“This study represents the most comprehensive analysis of cheetah status to date. Given the secretive nature of this elusive cat, it has been difficult to gather hard information on the species, leading to its plight being overlooked. Our findings show that the large space requirements for cheetah, coupled with the complex range of threats faced by the species in the wild, mean that it is likely to be much more vulnerable to extinction than was previously thought.”
Authors call for the cheetahs to be up-listed from ‘Vulnerable’ to ‘Endangered’ on the IUCN Red List of Threatened Species. They argue that more conservation measures are needed if we want to save the species.
“We have worked with range state governments and the cheetah conservation community to put in place comprehensive frameworks for action to save the species, but funds and resources are needed to implement them. The recent decisions made at the CITES CoP17 meeting in Johannesburg represent a significant breakthrough particularly in terms of stemming the illegal flow of live cats trafficked out of the Horn of Africa region. However, concerted action is needed to reverse ongoing declines in the face of accelerating land use changes across the continent.”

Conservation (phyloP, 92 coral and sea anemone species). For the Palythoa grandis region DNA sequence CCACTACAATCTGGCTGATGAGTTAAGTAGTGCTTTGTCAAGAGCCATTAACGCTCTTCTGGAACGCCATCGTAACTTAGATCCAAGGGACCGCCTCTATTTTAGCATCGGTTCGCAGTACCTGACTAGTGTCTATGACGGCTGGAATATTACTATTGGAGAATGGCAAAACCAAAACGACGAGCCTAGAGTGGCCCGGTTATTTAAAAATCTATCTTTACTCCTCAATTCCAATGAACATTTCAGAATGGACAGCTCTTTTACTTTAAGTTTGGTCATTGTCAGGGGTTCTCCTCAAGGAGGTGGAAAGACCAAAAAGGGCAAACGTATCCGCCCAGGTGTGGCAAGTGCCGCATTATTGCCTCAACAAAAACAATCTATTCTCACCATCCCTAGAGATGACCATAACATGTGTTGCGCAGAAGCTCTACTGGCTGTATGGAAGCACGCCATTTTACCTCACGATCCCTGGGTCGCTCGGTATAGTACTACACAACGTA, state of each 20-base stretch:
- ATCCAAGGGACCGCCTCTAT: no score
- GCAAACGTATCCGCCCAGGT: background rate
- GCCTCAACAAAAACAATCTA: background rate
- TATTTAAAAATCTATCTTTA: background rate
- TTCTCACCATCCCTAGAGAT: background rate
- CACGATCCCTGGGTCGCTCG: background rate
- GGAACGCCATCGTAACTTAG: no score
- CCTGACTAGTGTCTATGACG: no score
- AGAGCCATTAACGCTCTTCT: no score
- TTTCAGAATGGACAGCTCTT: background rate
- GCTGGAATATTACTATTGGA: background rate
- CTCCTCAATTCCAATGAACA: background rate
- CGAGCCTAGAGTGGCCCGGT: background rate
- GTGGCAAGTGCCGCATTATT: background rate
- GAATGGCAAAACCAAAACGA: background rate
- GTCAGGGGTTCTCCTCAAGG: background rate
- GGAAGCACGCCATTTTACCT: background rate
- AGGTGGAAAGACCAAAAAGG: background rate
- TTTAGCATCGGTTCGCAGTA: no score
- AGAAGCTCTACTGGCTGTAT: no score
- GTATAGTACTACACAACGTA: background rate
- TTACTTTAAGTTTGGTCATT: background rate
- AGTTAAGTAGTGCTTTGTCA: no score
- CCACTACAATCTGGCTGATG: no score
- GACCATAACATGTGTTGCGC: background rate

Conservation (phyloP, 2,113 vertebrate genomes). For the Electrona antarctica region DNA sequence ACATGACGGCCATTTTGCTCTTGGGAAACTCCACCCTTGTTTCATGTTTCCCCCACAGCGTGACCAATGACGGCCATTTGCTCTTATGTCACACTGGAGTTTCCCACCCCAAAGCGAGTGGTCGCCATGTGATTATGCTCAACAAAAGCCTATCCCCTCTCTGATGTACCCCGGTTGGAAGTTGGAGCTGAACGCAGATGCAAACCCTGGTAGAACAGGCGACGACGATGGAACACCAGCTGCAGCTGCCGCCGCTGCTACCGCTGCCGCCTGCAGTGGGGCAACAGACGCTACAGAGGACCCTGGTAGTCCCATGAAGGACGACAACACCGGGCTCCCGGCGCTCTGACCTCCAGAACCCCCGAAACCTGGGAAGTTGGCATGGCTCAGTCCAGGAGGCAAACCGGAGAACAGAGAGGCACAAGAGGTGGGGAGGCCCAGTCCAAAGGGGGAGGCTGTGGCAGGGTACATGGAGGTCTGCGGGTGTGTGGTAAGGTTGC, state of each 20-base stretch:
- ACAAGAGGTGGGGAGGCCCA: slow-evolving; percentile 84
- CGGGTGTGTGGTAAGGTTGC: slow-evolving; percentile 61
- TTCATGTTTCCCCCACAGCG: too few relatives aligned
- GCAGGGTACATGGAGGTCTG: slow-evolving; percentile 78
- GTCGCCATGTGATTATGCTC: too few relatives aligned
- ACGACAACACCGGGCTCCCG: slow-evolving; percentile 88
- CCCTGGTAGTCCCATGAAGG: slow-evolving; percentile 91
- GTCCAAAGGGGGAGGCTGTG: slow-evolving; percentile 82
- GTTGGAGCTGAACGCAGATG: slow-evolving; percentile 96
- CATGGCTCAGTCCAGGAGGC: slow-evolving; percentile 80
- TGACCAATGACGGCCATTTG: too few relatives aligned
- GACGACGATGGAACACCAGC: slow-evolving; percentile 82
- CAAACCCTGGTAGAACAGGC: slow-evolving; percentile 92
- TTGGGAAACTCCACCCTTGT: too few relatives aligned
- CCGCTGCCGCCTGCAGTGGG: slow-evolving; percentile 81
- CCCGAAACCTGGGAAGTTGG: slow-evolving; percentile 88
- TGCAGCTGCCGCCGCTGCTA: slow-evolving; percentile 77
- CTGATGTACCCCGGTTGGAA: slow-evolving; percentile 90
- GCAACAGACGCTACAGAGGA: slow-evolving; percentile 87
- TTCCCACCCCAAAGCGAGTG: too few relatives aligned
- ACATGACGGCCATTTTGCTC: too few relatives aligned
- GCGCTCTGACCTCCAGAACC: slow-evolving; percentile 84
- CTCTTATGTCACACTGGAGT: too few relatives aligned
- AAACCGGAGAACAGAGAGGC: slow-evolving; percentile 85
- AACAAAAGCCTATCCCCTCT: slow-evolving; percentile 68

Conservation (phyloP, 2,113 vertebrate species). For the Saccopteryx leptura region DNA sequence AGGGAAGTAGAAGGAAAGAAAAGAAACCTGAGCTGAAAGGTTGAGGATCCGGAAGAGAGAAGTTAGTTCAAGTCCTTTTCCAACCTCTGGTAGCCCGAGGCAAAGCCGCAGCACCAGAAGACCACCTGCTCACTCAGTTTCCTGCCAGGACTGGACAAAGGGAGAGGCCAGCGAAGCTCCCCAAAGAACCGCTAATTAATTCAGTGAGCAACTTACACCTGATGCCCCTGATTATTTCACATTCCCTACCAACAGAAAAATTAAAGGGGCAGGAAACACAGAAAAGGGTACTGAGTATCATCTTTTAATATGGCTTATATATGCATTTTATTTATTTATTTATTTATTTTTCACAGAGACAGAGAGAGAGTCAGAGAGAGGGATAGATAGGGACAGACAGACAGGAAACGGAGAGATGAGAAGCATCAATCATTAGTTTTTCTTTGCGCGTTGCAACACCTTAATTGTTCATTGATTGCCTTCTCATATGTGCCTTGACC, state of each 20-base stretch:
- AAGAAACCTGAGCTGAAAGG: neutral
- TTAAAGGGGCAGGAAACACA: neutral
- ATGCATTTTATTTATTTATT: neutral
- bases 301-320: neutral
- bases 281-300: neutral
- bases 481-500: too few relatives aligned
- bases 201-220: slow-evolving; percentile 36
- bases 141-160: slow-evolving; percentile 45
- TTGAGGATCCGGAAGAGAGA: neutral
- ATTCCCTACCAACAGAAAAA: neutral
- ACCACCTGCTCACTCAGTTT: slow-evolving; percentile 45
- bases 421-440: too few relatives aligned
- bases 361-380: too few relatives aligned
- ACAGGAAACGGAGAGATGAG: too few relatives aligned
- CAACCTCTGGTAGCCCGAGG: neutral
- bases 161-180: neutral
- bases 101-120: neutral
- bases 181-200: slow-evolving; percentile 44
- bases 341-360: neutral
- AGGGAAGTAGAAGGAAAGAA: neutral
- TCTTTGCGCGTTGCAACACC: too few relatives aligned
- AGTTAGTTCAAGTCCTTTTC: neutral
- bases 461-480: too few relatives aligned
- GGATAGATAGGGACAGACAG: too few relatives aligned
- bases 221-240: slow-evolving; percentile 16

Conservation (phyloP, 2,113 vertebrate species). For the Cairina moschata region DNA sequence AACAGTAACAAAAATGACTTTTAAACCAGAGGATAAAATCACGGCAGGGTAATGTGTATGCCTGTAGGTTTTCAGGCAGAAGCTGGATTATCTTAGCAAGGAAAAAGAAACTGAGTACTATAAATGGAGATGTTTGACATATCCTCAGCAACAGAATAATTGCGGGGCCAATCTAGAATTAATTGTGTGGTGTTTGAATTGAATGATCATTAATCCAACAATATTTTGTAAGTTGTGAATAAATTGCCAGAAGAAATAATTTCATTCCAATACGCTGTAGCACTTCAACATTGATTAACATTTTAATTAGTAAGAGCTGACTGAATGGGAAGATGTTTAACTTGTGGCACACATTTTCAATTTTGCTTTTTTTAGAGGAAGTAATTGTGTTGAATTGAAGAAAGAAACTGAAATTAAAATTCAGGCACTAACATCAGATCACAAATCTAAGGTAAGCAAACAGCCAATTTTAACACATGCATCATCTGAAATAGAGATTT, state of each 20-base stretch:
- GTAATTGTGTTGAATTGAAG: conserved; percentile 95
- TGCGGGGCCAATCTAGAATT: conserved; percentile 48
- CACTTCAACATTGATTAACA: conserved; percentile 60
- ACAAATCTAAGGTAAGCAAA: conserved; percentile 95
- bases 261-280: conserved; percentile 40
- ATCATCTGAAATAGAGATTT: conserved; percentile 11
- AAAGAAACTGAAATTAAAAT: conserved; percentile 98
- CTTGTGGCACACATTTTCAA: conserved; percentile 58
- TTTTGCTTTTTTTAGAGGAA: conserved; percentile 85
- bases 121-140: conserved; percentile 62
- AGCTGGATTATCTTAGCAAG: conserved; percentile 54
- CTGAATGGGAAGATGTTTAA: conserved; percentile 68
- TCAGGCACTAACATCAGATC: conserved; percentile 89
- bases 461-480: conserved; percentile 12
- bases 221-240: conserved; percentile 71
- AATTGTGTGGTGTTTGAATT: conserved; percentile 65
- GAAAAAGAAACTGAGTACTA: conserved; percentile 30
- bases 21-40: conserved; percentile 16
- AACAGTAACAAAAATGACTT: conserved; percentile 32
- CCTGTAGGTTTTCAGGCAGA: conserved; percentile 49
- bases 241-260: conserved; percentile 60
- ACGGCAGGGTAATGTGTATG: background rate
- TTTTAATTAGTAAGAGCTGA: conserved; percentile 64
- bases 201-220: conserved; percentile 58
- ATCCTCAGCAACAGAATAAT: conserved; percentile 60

The felines face a range of problems, all stemming from interactions with society. Aside from kicking them out of their historic range, humans also overhunt their prey, leaving the cheetahs unable to feed themselves. Because the species has such a wide range, it is highly vulnerable to human impacts and to make things even worse, cheetahs have also become popular as “pets.” Even in protected areas and natural parks, they aren’t safe. In Zimbabwe, cheetah numbers dropped from 1,200 to a maximum of 170 animals in just 16 years, an unprecedented drop in numbers.
The study came as quite a surprise and shows that the situation is much dire than most anticipated. We need to reanalyze thing and come up with concrete solutions – otherwise, next generations will see cheetahs only in history books. Speaking about this, Panthera’s Cheetah Program Director, Dr. Kim Young-Overton, said:
“We’ve just hit the reset button in our understanding of how close cheetahs are to extinction. The take-away from this pinnacle study is that securing protected areas alone is not enough. We must think bigger, conserving across the mosaic of protected and unprotected landscapes that these far-ranging cats inhabit, if we are to avert the otherwise certain loss of the cheetah forever.”
Journal Reference: Sarah M. Durant et al. The global decline of cheetah Acinonyx jubatus and what it means for conservation. PNAS, December 27, 2016 DOI: 10.1073/pnas.1611122114